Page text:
I think it is interesting that the articles and letters I have read in the paper about the school calendar change seem to focus on it being better for maintenance of the schools, college registration and administrative issues. What about academics? Shouldn't that be the most important issue? Shorter summers with longer breaks appear to be better academically for students. What about the vote taken by teachers, students and parents several years ago that changed the calendar? Does their opinion no longer matter? I was told the majority of the teachers still want the calendar to remain the same. Why were they asked? Shouldn't the majority be the deciding factor?
Does the calendar cause problems for some? Of course. There is no perfect answer and therefore it should be decided on what the majority prefer and what is better academically.
I have heard complaints about sports and music having to practice during the breaks. For years, anyone wanting to play football started practice during the summer and no one complained because that was the way it was.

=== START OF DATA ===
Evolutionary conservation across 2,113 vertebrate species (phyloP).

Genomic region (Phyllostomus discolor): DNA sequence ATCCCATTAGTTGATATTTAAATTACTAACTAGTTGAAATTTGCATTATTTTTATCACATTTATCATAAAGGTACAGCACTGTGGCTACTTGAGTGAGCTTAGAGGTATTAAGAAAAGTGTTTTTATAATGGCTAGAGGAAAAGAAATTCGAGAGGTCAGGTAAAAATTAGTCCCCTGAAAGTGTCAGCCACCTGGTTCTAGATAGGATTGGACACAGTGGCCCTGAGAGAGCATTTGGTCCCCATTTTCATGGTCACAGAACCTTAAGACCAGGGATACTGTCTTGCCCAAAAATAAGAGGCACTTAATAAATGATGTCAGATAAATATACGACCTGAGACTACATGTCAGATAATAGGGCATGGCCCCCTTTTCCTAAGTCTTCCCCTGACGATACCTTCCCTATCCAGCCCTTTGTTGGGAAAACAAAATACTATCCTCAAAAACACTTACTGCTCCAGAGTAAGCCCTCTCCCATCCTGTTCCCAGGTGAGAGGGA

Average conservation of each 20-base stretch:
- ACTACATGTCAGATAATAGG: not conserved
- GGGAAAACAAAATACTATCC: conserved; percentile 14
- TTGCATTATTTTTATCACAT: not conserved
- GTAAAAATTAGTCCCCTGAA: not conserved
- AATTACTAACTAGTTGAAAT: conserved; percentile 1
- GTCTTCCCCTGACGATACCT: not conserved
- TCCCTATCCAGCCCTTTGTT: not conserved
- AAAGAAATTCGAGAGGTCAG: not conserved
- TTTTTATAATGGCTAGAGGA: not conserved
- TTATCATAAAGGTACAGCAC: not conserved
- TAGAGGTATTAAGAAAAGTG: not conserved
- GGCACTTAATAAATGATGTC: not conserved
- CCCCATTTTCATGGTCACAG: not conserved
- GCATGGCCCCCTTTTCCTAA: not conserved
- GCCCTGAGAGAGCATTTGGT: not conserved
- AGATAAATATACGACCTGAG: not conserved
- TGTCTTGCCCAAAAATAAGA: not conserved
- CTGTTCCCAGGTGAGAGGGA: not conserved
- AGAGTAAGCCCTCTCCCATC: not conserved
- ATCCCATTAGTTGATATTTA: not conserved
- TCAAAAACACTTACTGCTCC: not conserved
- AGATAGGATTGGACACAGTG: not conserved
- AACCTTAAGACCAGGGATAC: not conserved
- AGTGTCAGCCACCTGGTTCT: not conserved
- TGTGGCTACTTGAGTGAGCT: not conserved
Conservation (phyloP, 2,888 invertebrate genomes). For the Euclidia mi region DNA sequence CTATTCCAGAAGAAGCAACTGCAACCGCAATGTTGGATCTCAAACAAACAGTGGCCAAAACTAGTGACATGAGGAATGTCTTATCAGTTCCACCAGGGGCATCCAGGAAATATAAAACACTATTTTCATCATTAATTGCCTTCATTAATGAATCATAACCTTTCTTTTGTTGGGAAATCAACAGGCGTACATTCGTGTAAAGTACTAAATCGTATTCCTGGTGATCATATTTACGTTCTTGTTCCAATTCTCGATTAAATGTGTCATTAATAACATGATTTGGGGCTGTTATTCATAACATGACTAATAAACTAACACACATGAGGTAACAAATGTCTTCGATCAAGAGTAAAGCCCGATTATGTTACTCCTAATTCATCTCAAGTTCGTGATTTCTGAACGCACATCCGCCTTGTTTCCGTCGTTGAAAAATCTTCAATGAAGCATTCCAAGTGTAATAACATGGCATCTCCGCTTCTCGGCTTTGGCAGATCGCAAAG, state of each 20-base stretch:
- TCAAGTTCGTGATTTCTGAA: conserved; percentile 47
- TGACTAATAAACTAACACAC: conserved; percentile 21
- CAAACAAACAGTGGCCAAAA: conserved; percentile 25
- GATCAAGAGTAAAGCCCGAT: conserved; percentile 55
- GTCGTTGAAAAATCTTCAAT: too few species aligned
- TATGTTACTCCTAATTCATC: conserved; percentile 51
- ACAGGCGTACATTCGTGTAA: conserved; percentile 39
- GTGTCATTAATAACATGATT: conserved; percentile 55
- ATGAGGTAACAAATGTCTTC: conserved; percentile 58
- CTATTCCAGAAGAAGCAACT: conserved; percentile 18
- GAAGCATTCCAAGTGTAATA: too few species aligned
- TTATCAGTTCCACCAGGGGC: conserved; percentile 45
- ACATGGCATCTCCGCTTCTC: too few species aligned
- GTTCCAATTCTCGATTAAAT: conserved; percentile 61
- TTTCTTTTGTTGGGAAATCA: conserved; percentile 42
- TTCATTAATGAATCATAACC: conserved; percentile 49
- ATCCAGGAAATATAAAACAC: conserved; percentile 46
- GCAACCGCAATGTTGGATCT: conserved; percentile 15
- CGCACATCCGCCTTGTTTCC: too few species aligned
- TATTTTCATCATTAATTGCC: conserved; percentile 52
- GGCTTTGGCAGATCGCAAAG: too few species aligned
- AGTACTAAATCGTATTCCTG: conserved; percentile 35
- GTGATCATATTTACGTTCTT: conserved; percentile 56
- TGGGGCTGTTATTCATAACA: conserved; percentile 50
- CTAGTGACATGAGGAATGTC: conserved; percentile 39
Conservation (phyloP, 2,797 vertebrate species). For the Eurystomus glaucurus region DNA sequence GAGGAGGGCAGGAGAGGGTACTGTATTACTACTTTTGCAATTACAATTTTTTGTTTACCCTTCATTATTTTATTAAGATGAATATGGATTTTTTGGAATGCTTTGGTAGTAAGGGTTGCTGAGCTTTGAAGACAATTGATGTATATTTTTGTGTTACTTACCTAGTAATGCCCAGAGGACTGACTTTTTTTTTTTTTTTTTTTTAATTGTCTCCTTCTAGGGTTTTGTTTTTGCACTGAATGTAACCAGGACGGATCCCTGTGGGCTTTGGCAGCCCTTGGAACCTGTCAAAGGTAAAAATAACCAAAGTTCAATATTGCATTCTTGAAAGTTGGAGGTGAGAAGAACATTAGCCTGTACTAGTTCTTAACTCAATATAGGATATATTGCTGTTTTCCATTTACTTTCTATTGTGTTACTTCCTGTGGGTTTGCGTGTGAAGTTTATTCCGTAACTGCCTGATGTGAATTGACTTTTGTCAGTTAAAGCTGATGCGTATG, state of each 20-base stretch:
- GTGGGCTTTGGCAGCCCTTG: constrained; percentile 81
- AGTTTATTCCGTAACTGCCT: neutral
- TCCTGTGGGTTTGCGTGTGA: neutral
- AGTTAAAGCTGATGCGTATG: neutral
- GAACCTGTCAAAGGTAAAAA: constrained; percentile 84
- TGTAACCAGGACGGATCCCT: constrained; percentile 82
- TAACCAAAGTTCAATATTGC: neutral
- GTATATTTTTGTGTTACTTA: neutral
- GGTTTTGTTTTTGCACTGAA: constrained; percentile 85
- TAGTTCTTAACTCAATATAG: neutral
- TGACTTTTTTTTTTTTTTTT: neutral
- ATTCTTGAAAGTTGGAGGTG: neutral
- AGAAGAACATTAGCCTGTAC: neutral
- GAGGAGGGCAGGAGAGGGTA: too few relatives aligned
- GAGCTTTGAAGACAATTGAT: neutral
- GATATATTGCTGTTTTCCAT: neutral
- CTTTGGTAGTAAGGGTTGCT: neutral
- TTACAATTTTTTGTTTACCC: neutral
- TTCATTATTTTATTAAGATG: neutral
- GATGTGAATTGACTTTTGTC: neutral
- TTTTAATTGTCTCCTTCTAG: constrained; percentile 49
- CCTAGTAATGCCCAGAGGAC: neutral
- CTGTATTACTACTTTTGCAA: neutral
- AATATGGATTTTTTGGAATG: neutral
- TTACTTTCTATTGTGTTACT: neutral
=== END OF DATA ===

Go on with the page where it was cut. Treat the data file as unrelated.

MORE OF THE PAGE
If you choose to be in certain programs, some sacrifices sometimes have to be made. That's life. I have heard comments that the schools did not do the interventions they were supposed to do during the breaks.
Several teachers told me they had signed up to teach in the interventions the first year and it was not followed through by administration. I know there are teachers who would be happy to work during the breaks if there is money to fund the program.
I wonder if it is the schools that did not follow through on this program? Over the years, since the modified school year has been in place, I have also heard both parents and teachers who were initially against it found it worked out much better than expected.
I think the board should reconsider its decision, realize that the reasons for the change are not what I suspect the majority want and consider what is better for most students and staff.
Joan Young, Payson